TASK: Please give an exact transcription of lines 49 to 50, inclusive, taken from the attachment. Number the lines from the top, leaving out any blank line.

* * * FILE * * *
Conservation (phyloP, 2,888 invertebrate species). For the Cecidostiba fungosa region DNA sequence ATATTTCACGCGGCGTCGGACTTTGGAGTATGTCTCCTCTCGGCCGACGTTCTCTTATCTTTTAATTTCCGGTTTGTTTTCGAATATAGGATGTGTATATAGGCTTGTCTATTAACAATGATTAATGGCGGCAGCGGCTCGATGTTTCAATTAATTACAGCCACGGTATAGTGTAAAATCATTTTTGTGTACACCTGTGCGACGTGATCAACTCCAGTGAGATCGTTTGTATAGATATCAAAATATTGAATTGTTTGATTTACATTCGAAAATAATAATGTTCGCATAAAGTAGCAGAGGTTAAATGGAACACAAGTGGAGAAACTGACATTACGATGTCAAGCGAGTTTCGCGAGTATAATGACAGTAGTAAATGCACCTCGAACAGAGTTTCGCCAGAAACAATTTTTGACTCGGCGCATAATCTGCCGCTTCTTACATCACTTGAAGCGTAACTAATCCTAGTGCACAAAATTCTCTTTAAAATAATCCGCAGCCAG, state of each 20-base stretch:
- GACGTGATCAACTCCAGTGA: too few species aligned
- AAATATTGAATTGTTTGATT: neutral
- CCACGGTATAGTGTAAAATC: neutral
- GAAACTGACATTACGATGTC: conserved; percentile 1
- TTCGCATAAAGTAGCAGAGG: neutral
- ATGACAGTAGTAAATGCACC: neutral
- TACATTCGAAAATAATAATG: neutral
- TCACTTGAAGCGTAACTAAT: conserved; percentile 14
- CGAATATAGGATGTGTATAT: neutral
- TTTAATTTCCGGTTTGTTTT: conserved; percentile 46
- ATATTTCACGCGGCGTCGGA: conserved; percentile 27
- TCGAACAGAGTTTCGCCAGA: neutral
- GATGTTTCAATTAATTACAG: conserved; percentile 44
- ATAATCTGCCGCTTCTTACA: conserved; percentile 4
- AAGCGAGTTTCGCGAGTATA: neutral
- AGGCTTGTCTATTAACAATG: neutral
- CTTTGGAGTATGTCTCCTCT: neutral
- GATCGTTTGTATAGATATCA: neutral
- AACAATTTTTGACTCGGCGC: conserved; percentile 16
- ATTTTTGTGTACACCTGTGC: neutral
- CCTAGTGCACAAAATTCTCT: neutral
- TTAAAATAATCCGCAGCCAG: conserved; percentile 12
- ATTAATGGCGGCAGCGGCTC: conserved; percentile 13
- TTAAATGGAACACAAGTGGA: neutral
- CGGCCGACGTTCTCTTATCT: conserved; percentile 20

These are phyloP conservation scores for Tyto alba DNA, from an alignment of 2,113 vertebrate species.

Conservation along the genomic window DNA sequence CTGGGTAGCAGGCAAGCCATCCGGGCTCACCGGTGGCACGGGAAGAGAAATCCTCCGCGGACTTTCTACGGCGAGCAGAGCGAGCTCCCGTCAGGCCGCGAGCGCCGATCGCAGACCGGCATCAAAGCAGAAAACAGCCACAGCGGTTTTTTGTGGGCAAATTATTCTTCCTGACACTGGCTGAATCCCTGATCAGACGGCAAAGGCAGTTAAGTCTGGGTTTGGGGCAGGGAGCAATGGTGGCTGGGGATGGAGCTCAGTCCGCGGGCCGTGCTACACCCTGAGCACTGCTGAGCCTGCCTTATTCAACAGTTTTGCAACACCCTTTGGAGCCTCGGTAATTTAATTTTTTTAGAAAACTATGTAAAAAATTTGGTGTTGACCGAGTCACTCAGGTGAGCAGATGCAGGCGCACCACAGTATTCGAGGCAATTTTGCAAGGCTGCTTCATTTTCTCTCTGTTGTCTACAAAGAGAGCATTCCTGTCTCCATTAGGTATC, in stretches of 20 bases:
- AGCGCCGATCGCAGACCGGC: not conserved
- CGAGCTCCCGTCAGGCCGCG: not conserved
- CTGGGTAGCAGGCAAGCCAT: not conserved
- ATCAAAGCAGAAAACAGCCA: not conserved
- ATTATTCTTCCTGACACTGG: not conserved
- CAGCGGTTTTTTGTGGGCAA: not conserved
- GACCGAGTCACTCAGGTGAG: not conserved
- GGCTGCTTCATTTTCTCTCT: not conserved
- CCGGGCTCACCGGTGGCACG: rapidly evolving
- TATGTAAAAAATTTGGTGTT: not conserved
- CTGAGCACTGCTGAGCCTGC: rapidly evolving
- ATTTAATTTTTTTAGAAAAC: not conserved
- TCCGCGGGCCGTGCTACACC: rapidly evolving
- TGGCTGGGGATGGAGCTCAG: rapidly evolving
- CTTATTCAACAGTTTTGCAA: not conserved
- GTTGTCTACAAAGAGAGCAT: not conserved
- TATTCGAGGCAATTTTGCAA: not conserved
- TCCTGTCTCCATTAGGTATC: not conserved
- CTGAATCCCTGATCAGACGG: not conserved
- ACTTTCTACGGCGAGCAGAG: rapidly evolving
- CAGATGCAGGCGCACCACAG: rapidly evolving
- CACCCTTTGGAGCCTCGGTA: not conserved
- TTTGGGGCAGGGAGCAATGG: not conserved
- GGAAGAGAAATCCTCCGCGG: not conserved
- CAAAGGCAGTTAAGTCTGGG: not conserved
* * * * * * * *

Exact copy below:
- CAGATGCAGGCGCACCACAG: rapidly evolving
- CACCCTTTGGAGCCTCGGTA: not conserved